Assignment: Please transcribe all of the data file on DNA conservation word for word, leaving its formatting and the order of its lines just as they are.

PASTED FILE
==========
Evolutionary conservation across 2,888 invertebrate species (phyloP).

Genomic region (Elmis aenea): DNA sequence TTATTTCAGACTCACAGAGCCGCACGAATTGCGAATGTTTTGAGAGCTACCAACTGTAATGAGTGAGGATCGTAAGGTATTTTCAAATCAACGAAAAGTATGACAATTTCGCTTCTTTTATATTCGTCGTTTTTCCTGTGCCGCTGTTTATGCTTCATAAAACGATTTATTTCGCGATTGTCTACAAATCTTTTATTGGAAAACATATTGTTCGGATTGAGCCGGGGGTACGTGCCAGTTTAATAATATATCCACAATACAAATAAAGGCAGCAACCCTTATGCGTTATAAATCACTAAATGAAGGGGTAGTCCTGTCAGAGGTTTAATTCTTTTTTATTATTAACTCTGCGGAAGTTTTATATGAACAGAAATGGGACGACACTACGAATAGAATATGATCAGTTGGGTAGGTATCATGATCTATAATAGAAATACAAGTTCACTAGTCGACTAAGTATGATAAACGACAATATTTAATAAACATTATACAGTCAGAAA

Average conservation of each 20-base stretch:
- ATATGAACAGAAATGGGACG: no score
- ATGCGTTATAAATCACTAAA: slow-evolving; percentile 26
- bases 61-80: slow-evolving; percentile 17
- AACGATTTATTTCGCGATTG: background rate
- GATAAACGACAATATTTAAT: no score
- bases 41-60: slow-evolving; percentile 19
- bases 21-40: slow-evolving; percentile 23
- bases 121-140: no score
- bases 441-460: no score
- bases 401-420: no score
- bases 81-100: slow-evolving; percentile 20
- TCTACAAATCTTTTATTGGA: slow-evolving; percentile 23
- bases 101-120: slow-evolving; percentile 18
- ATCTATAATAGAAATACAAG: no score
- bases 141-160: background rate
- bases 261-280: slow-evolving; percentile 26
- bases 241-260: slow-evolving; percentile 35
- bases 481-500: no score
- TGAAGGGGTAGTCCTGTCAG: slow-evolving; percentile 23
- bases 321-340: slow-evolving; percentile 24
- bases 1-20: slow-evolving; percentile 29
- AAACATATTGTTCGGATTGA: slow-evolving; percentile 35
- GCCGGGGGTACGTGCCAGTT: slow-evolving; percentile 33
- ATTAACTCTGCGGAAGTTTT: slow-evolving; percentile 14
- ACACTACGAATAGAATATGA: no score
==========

Evolutionary conservation across 2,888 invertebrate species (phyloP).

Genomic region (Elmis aenea): DNA sequence TTATTTCAGACTCACAGAGCCGCACGAATTGCGAATGTTTTGAGAGCTACCAACTGTAATGAGTGAGGATCGTAAGGTATTTTCAAATCAACGAAAAGTATGACAATTTCGCTTCTTTTATATTCGTCGTTTTTCCTGTGCCGCTGTTTATGCTTCATAAAACGATTTATTTCGCGATTGTCTACAAATCTTTTATTGGAAAACATATTGTTCGGATTGAGCCGGGGGTACGTGCCAGTTTAATAATATATCCACAATACAAATAAAGGCAGCAACCCTTATGCGTTATAAATCACTAAATGAAGGGGTAGTCCTGTCAGAGGTTTAATTCTTTTTTATTATTAACTCTGCGGAAGTTTTATATGAACAGAAATGGGACGACACTACGAATAGAATATGATCAGTTGGGTAGGTATCATGATCTATAATAGAAATACAAGTTCACTAGTCGACTAAGTATGATAAACGACAATATTTAATAAACATTATACAGTCAGAAA

Average conservation of each 20-base stretch:
- ATATGAACAGAAATGGGACG: no score
- ATGCGTTATAAATCACTAAA: slow-evolving; percentile 26
- bases 61-80: slow-evolving; percentile 17
- AACGATTTATTTCGCGATTG: background rate
- GATAAACGACAATATTTAAT: no score
- bases 41-60: slow-evolving; percentile 19
- bases 21-40: slow-evolving; percentile 23
- bases 121-140: no score
- bases 441-460: no score
- bases 401-420: no score
- bases 81-100: slow-evolving; percentile 20
- TCTACAAATCTTTTATTGGA: slow-evolving; percentile 23
- bases 101-120: slow-evolving; percentile 18
- ATCTATAATAGAAATACAAG: no score
- bases 141-160: background rate
- bases 261-280: slow-evolving; percentile 26
- bases 241-260: slow-evolving; percentile 35
- bases 481-500: no score
- TGAAGGGGTAGTCCTGTCAG: slow-evolving; percentile 23
- bases 321-340: slow-evolving; percentile 24
- bases 1-20: slow-evolving; percentile 29
- AAACATATTGTTCGGATTGA: slow-evolving; percentile 35
- GCCGGGGGTACGTGCCAGTT: slow-evolving; percentile 33
- ATTAACTCTGCGGAAGTTTT: slow-evolving; percentile 14
- ACACTACGAATAGAATATGA: no score